Both Facebook and Twitter solve the issue of replacing outdated profile images after a new image has been uploaded, using the validity model. In the validity model, the server sends to the client a unique resource identifier and the client caches both the identifier and the answer. In terms of HTTP, such a unique identifier is called ETag. When you make a second request to the same resource, you should send its ETag. The server uses this ID to validate whether the requested resource was changed since the last access (remember, the server is the only trusted source of information.) If the resource has actually changed, the server delivers its final copy. Otherwise, it sends 304 Not Modified. Implementation of the cache validity model requires additional development efforts, both on the client and server sides.  Let’s now describe both of these models in detail.

Support at the Client Side

In fact, under iOS, if you use MKNetworkKit, it does the entire job automatically.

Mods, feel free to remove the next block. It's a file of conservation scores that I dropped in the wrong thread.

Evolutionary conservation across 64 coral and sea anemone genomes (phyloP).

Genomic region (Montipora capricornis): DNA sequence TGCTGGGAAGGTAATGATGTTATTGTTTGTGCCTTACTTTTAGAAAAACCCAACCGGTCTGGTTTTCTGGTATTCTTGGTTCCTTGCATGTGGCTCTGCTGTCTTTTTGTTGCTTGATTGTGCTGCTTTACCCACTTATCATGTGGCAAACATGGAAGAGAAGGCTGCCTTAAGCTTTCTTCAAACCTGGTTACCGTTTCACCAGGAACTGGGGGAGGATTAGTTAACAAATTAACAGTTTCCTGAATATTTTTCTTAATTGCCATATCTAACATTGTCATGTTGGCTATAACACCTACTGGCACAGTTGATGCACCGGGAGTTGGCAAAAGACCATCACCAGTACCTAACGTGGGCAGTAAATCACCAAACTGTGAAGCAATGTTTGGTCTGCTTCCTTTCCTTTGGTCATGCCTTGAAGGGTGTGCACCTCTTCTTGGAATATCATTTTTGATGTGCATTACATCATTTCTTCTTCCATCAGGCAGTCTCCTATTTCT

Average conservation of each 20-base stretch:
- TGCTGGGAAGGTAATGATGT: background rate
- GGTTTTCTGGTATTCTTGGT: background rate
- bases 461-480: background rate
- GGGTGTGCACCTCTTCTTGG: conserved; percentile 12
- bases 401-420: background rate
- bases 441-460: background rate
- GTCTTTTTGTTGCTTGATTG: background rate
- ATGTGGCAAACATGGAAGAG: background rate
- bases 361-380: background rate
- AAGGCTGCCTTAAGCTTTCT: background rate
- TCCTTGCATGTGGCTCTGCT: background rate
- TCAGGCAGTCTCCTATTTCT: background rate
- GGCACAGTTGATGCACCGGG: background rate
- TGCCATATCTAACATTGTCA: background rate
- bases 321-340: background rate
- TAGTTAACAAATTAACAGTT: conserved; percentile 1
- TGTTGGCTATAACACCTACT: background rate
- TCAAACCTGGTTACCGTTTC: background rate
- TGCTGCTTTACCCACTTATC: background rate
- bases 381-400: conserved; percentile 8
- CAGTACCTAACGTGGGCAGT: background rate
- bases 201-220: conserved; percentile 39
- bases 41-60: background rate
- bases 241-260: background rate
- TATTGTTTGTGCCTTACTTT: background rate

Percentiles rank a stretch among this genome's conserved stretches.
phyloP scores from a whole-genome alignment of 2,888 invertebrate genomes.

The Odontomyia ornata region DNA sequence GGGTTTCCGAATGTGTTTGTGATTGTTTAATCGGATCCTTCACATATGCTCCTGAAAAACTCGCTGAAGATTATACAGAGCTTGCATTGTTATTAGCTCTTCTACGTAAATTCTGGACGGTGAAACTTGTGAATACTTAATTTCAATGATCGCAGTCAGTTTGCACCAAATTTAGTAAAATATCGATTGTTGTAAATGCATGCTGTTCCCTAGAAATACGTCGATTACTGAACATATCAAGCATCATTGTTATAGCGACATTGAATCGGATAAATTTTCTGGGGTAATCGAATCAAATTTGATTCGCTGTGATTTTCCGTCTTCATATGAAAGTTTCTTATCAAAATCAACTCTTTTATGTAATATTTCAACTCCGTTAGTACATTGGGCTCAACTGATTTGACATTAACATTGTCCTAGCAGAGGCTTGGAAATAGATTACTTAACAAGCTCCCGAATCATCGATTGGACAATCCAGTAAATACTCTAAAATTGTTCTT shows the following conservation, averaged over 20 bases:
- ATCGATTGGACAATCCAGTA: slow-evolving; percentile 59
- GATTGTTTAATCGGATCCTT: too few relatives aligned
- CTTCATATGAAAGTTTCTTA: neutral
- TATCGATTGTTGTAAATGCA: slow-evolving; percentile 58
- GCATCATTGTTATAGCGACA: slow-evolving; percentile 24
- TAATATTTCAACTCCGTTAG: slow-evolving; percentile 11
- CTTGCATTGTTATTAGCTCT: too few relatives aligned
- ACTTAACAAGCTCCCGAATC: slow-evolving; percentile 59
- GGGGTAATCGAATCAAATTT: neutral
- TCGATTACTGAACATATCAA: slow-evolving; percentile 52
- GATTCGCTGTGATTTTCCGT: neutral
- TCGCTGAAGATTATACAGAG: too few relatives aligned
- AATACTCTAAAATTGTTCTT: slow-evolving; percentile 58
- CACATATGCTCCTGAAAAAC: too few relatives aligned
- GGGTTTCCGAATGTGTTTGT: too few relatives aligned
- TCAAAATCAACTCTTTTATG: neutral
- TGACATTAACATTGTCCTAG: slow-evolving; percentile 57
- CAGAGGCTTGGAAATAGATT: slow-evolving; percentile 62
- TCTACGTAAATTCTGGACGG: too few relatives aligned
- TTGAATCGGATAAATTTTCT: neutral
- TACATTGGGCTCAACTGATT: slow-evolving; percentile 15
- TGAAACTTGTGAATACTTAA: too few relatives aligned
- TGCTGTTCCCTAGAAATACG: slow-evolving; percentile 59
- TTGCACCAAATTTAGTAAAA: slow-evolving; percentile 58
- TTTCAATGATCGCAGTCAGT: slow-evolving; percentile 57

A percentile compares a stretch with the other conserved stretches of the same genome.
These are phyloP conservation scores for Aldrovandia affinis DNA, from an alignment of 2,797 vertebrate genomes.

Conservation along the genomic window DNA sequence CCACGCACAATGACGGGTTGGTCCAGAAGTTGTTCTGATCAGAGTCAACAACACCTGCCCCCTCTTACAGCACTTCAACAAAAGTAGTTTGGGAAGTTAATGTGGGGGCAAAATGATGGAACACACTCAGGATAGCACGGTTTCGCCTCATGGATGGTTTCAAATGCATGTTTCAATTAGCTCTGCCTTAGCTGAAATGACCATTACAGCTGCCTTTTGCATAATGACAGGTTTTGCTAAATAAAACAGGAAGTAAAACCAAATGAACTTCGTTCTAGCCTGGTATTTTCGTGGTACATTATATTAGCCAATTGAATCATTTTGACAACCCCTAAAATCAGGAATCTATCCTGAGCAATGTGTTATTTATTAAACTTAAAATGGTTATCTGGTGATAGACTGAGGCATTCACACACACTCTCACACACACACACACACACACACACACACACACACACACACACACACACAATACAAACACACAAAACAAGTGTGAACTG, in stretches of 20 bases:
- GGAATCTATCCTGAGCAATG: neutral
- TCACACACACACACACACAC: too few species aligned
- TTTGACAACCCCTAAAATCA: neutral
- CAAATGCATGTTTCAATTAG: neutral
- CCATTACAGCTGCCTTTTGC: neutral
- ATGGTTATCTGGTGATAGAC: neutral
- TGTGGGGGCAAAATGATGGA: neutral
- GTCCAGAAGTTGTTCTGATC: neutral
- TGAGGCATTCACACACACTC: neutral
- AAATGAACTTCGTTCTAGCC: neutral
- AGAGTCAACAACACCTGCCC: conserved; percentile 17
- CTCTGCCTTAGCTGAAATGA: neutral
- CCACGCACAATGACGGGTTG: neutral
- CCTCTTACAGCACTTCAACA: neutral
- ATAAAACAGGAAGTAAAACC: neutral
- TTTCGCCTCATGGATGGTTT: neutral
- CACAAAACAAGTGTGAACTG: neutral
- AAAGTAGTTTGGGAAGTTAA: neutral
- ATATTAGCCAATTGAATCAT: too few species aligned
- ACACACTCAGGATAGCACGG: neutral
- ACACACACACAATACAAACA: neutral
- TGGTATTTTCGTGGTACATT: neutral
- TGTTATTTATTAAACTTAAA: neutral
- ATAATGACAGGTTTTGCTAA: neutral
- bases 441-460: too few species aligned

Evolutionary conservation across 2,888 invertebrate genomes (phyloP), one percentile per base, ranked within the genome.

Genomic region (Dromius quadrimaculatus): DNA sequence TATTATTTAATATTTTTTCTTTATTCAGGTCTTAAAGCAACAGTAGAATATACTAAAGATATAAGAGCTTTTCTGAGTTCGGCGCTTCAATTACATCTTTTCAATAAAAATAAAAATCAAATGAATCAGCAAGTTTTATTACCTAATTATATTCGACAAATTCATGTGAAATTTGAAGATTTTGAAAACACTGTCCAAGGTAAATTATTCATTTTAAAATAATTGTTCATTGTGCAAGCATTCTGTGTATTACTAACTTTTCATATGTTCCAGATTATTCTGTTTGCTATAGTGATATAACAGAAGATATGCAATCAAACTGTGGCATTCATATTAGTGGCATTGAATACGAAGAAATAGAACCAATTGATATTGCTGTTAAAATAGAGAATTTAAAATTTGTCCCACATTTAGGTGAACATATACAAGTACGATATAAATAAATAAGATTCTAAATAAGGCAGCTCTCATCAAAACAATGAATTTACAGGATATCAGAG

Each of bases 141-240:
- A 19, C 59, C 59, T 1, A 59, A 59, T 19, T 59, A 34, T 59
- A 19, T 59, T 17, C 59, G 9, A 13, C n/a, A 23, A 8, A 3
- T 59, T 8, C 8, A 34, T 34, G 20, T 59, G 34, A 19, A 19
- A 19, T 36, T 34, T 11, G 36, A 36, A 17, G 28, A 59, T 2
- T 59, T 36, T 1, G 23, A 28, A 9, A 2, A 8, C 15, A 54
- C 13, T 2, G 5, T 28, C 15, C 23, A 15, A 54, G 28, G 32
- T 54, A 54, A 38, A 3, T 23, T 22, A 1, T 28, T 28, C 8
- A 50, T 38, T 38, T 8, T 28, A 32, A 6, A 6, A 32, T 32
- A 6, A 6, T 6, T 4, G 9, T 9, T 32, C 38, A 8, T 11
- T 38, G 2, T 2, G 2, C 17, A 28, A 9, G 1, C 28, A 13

[[MKNetworkEngine sharedEngine] useCache];

But for the Android and Windows Phone developers, we will dwell on the details of how this should be implemented. The cache validity model uses HTTP headers called ETag and Last-Modified. Implementation of the client part is easier than of the server part. If you received ETag with a resource, when making a second request for it, send ETag to "IF-NONE-MATCH" header field. Similarly, if you have got "Last-Modified" with a resource, include it in the "IF-MODIFIED-SINCE" header of your subsequent requests. On its part, the server will decide when to use "ETag" and when to use "Last-Modified".

Implementation of the expiration model is quite simple. Simply calculate the expiration date based on header fields, such as "Expires" or "Cache-Control: max-age-n", and clear the cache on that date.